Coronavirus

Study: Lax behaviors of Mass. residents has contributed to second COVID-19 wave

“It is unlikely that the current measures of the Massachusetts government will substantially bend the growth curve of the disease.”

AP Photo/John Locher, File

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As Massachusetts enters the second wave of the COVID-19 pandemic, there’s one factor that could either help or hurt the spread of cases within the next few weeks: human behavior.

The key is how humans behave during this time, according to a study published by a group of researchers at Northeastern, Harvard, Rutgers, and Northwestern universities. Human behavior is cited as both the good and bad news. While behavior has aided the second wave of the virus, changes in behavior, and potentially policy handed down by lawmakers, could stop the spread, the researchers said.

“Our data confirm a substantial relaxation of many of the behaviors that helped slow the spread of the disease in the spring,” the study says, while also noting that researchers don’t believe current restrictions will greatly stop the spread.

In taking a look at just mask wear, recent survey data collected for the state shows that Massachusetts residents have mostly adopted proper mask wearing – about 80 percent of people are “very closely following mask-wearing guidelines,” which is among the highest numbers in the country.

However, about 1 in 5 people polled for the study indicate that they “are not very closely following guidelines” for mask wear.

But wearing a mask isn’t enough to stop the second wave, according to David Lazer, a Northeastern professor and one of the study’s authors.

“The good news here is that mask wearing has increased, and is higher in Massachusetts than other states,” Lazer said in an email to Boston.com. “The bad news is that that’s not enough. Other behaviors have relaxed quite a bit, and the result (at least partially) is the current surge of case counts. This becomes a particular concern around the holidays, which may increase inter-household physical proximity.”

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Over the last few weeks, Massachusetts has seen COVID-19 cases skyrocket. There were 1,785 new cases reported on Monday and 18 new deaths. Looking back to July, the state had hit a low case count of about 200 per day, the study says. That number has doubled multiple times over, from between July 1 and Oct. 1, and Oct. 1 and Nov. 1, and then exceeding 2,000 cases per day in the first 11 days of November.

“If the current growth rate persists, the case counts would exceed 10,000 per day by December,” the study says. “Such numbers will eventually result in many hospitalizations and deaths, and a general caseload that would dramatically and adversely affect healthcare across the board, as Massachusetts hospitals would be under enormous pressure.”

One of the problems is that people have become less vigilant since the spring in adhering to behaviors to help curb virus spread. The study indicates that in terms of visiting restaurants: Fewer than 5 percent of survey respondents went to one within the 24 hours prior to being polled back in April and May. In October, that number jumped to 15 percent.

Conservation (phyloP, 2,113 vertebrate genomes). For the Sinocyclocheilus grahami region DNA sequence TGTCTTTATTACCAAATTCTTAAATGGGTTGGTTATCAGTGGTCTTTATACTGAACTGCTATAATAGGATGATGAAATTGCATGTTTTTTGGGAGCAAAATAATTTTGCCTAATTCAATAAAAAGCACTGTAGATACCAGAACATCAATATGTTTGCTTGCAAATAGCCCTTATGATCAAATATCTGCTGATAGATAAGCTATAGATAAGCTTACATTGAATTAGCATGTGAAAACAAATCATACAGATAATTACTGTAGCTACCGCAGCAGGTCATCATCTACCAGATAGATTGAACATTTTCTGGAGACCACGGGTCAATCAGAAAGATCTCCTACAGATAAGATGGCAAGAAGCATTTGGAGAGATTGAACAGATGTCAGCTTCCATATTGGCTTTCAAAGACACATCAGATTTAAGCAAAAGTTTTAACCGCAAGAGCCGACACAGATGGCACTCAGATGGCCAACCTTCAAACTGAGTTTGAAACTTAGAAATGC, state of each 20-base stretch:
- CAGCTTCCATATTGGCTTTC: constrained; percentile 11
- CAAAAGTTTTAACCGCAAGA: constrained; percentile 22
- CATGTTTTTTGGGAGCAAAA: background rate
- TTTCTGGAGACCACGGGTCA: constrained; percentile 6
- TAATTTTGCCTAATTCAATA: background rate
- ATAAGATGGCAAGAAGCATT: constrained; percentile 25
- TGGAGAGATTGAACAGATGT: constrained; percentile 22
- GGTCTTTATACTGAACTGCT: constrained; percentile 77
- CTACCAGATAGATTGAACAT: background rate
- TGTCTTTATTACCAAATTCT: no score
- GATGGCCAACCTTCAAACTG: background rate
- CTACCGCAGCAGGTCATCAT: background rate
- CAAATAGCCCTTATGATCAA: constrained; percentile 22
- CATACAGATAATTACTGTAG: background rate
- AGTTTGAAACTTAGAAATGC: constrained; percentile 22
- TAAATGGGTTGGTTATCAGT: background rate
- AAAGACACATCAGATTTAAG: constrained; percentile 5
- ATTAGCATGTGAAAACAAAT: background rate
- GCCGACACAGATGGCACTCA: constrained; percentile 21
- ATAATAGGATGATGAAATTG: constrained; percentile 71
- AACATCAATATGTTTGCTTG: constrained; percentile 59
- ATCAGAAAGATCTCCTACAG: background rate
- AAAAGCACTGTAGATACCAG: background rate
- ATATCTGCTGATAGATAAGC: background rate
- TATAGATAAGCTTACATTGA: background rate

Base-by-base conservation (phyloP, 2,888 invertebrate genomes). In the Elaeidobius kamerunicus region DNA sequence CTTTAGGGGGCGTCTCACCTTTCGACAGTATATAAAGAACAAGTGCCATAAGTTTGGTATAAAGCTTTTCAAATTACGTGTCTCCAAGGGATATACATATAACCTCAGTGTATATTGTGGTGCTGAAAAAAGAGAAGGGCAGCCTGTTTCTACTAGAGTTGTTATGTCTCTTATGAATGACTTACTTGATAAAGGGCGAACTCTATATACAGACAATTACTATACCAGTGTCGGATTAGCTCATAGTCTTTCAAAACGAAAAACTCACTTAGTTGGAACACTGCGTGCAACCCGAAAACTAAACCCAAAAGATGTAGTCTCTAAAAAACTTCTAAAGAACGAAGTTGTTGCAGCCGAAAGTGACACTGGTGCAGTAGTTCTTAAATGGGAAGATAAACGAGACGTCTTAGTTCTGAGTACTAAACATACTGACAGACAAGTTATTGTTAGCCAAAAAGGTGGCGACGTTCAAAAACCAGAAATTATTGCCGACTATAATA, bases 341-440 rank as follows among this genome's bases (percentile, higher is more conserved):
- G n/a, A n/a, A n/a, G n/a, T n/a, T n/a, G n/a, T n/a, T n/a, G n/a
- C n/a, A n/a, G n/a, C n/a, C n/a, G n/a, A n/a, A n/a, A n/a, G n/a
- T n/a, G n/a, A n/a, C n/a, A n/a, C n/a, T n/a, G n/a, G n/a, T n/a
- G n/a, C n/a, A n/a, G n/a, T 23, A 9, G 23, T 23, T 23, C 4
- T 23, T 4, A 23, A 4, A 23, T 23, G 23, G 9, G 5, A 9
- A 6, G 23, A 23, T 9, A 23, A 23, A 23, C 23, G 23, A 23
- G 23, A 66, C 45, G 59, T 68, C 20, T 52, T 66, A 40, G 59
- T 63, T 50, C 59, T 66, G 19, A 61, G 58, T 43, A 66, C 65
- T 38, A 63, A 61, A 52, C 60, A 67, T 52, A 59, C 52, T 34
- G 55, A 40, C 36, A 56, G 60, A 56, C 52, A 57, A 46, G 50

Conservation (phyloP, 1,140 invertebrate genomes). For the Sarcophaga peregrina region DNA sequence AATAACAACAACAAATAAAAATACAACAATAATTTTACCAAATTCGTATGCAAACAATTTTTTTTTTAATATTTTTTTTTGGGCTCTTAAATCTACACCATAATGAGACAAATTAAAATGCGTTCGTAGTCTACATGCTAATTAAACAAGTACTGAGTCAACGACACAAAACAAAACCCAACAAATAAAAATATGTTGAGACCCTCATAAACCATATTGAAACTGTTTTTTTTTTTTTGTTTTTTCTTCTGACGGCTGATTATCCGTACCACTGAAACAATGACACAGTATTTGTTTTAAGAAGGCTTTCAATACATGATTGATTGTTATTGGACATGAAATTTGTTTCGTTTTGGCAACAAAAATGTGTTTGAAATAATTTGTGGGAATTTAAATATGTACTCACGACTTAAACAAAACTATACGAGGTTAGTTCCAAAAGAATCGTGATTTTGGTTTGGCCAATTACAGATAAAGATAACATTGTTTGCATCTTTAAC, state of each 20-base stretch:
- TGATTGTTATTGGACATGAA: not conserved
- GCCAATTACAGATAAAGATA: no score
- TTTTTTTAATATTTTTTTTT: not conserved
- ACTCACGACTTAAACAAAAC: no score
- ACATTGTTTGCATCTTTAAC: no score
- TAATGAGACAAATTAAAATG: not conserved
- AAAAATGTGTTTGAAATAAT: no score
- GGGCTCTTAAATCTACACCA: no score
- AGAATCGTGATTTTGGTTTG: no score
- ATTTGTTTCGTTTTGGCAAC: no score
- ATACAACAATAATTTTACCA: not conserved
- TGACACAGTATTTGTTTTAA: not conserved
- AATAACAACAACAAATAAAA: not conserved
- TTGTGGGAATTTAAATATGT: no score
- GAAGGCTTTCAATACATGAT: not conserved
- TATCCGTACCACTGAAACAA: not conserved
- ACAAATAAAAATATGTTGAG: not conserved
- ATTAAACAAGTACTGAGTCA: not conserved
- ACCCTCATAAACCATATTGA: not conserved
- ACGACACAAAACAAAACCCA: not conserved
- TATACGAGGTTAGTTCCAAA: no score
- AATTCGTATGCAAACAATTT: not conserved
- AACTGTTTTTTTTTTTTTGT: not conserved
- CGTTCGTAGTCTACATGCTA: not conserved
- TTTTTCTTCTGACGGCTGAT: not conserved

People are also socializing more with people outside their households, up from 22 percent in April to 45 percent in October, the study said. 

Part of this uptick is not just people themselves, but also the government’s decision to keep things like restaurants and gyms open this time when they were closed during the initial surge, according to researchers.

The study also suggests that limiting hours at places like restaurants – Gov. Charlie Baker imposed a curfew of 9:30 p.m. on restaurants for table service, as well as shuttering businesses like theaters, casinos, and gyms by this time – could have negative effects, with the idea that more people could be in these spaces during the hours they’re open.

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The researchers determined instead that stricter policies or closures could be needed to make the coming months less painful.

“The effectiveness of behavior changes in crushing the curve in the spring, and the apparent importance of restaurants, gyms, and other settings that people congregate, highlights the potential for aggressive policy interventions to change our behaviors to reduce the spread,” the study said. “It is unlikely that the current measures of the Massachusetts government will substantially bend the growth curve of the disease.”

Massachusetts is, of course, not alone in its second surge. Cases have drastically increased throughout the country and in Europe, where, in some countries, lockdowns went into effect late last month.

“Massachusetts is on a similar trajectory, just lagging a few weeks,” the study said.

But regardless of whether those lockdowns are enacted here, people can change their behavior of their own free will if they’re serious about curbing the effects of virus spread, the researchers noted.

“The approaching holidays make this precisely the right time to get serious about behavior change,” the study reads. “The risk, but also the opportunity, is undeniable.”

 

 

 

 

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